Sholing Sustainable Transport
Southampton City Council
We were commissioned to work closely with schools and a college along a small stretch of residential streets in Southampton. The influx of cars, children and parents every day along the same narrow residential street was causing community tensions and major traffic hold ups. As well as addressing these, SCC wished to help encourage more sustainable modes of travel to and from school, such as walking and cycling among parents and children. It was our role to consider how to address perceptions of walking and cycling and consider how a major shift in behavior and travel choices might come about, by working creatively with local residents, teachers, parents and children.
Staff were keen to report that since the start of the new term the rise in scooters and bikes at the school was dramatic. The Infant school even planned to launch a scooter loan scheme to make such modes accessible to all families. 66% of participants say they feel sustainable travel is more important having taken part in the project.
6 month project.
We spent a lot of time insight-gathering with parents, teachers and residents to discover what some of the key issues were. Only once we had understood this, could we begin to suggest to SCC what might help raise awareness and change some very ingrained behavior around car use. We also spent time delivering workshops in schools and listening to suggestions for ideas to encourage more sustainable modes of travel. Some key ideas included: an awareness raising event, a working group and a curricular learning resource.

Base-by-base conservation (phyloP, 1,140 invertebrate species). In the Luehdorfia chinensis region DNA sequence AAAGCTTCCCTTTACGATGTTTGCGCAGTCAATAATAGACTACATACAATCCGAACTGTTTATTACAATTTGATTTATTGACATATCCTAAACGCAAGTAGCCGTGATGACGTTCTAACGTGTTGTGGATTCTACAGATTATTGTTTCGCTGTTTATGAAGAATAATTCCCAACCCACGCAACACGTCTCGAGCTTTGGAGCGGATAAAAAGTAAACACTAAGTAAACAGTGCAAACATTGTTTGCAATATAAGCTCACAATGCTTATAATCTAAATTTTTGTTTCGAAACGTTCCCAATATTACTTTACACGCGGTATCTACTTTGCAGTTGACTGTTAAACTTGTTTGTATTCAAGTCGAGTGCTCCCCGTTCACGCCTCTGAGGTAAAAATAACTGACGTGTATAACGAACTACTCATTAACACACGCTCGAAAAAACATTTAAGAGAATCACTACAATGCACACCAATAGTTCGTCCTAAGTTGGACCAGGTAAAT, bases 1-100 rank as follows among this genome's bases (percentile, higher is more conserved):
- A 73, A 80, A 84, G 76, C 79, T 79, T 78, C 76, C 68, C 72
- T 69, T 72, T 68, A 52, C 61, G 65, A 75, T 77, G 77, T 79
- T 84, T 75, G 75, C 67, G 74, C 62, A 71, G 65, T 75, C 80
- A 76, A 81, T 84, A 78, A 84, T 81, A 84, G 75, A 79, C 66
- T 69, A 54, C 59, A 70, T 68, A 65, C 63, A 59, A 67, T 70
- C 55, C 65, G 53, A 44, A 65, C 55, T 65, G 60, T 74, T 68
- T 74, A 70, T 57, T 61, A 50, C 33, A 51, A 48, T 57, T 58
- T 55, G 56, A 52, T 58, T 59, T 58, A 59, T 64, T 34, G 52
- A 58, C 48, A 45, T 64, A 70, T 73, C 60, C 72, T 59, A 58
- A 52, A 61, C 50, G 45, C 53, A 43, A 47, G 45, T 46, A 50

Throughout the project we worked to create a reflective working group or 'travel team' with representatives from every school, the council and residents, meeting regularly to agree priorities about transport and local pedestrian infrastructure.
The awareness-raising event, a street party, attracted people and helped re-establish a sense of community among the schools. Many parents had previously expressed fear towards letting their children walk, scooter or cycle to school. So we set out to create a positive association with the streets we were suggesting they walk instead of park along. Heath Road was closed for one day, and children were encouraged to bring their bikes and 'reclaim the streets' as safe places to use. The fun travel-centred event also provided a great opportunity to build lasting relationships between schools and the neighbouring college.
As a response to local confusion about safe walking and cycling routes to the school, we implemented a learning resource: a pocket map that comprised a number of journey-oriented activities for use in class and to be continued at home with parents. It included a fun walking trail, place-spotting challenge and a sticker plotting map to help calculate the approximate walking distance from school to home, measured in minutes. It was so well received that we created a larger notice-board version for parents, detailing other points of interest such as local shops or play parks displayed in the school playgrounds.